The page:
COMMERCIAL Success is never accidental …

Lay strong foundations and growth will follow, say Robert Levett and Heather Tulloch, Associate Directors at Evelyn Partners.

As advisors to entrepreneurs and their businesses, we hold a unique position in the Cambridge market and East of England region. The type of clients and markets we service, and the entrepreneurs who entrust us to advise them, give us invaluable insight into the growth phase of the entrepreneurial journey.

Over the years, the region has been home to several entrepreneurial success stories, attracting both national and international headlines. Many entrepreneurs attribute their success to the foundations built at the start of their journey and investment in people and talent.

It all starts with an idea and investor conviction to back the entrepreneur

A fundamental consideration for any entrepreneur in the growth phase of a business is funding, particularly its sources and how much is required to sustain short to medium term growth. The investment needs to be sufficient to deliver on strategic milestones and growth, and to uplift the valuation of the business before further funding is secured.

Funding is often obtained in rounds or tranches, and falls within the main categories of equity, debt, government grants or crowdfunding. The predominate form of financing for growth businesses is equity, whereby businesses with high growth potential offer prospective investors the opportunity to exchange capital, in the form of cash for equity, for a percentage of the business.

There are a number of tax-incentivised investment methods available to investors, which if met based on qualifying criteria, could increase the investment proposition.

The schemes most likely to be relevant to entrepreneurial companies are the Seed Enterprise Investment Scheme (SEIS) and the Enterprise Investment Scheme (EIS). As you might be able to tell from the names, these two schemes are very similar.

But whereas EIS is for established businesses with assets under £15m and no more than 250 employees, SEIS is aimed at smaller, earlier stage companies and as these are riskier investments the tax relief available to investors is higher.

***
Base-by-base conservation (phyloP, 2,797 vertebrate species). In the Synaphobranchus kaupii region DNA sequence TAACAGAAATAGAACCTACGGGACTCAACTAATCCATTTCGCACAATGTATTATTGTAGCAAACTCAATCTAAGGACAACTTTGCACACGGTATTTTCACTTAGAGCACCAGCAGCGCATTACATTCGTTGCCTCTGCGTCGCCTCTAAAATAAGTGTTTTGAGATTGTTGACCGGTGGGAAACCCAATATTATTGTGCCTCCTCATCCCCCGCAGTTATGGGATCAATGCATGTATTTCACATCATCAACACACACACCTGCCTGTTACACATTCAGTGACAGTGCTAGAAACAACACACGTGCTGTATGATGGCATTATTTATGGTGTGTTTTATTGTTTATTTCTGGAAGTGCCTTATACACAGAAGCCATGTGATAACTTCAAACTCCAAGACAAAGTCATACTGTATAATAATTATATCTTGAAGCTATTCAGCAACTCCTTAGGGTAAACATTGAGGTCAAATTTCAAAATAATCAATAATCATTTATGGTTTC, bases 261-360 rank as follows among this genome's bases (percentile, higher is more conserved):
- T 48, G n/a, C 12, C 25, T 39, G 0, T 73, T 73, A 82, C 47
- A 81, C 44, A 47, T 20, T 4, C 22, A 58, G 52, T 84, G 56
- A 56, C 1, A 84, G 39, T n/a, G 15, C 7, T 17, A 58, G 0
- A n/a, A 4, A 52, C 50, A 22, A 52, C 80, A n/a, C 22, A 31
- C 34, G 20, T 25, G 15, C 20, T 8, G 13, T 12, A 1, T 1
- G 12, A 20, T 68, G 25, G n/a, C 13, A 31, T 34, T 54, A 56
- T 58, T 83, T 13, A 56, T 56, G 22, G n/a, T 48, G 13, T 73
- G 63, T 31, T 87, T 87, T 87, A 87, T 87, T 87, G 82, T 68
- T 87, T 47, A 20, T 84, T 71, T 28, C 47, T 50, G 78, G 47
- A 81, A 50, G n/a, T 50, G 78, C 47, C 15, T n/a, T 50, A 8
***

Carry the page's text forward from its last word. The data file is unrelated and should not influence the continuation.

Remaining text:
As the tax relief available to investors can be significant there are stringent rules for the company, the investor and how the funds raised are used.

Seasoned investors will be aware of these schemes and will often ask if their investment will qualify – professional advice should be sought before answering this question, and it’s possible to get advanced assurance from HMRC before the investment is made should the investors require additional comfort.

Ordinarily, the equity of the business would be presented on a capitalisation table showing the existing shareholders, any share option holders and future equity funding round requirements. It’s key for existing and prospective investors to understand what future equity dilution looks like based on projected funding requirements.

In the growth phase, a business’s valuation is highly subjective and influenced by several factors, including quality of ideas and size of market opportunity, intellectual property and patents, product and service development, market traction and whether the company is pre-revenue or actively providing goods and services.

Investors will also consider the quality of the management team, the entrepreneur’s expertise and, fundamentally, the business plan and how the owners intend to deploy the investment capital. This will all depend on whether the business is labour or asset intensive and its working capital requirements.

Entrepreneurs need to carefully balance the time they spend raising capital and pitching for investment against how long they spend on core business operations and potential commercial trading and supply opportunities. There is always a balance between opportunity and risk, and this is where most entrepreneurs find themselves deploying their key skills of critical thinking, problem solving and, most importantly, communication.

Beyond monetary capital, is the power of human capital

There are a number of tax-incentivised remuneration methods that a business can use to attract and retain talent, many of which are initially non-monetary. The most common scheme used by a business in the early stages is Enterprise Management Incentives (EMI) options.

These allow employees to obtain an interest in the company in a tax-efficient way so that it becomes in their best interests to stay with the firm and work towards increasing the overall value of the business. Their use is becoming increasingly widespread and, in some industries, particularly the tech sector, are an expected part of the remuneration package.

There are strict qualifying criteria for both the company and the employee so professional advice should be sought before making any offers to current or prospective employees.

More information about Evelyn Partners of Cambridge is available here.

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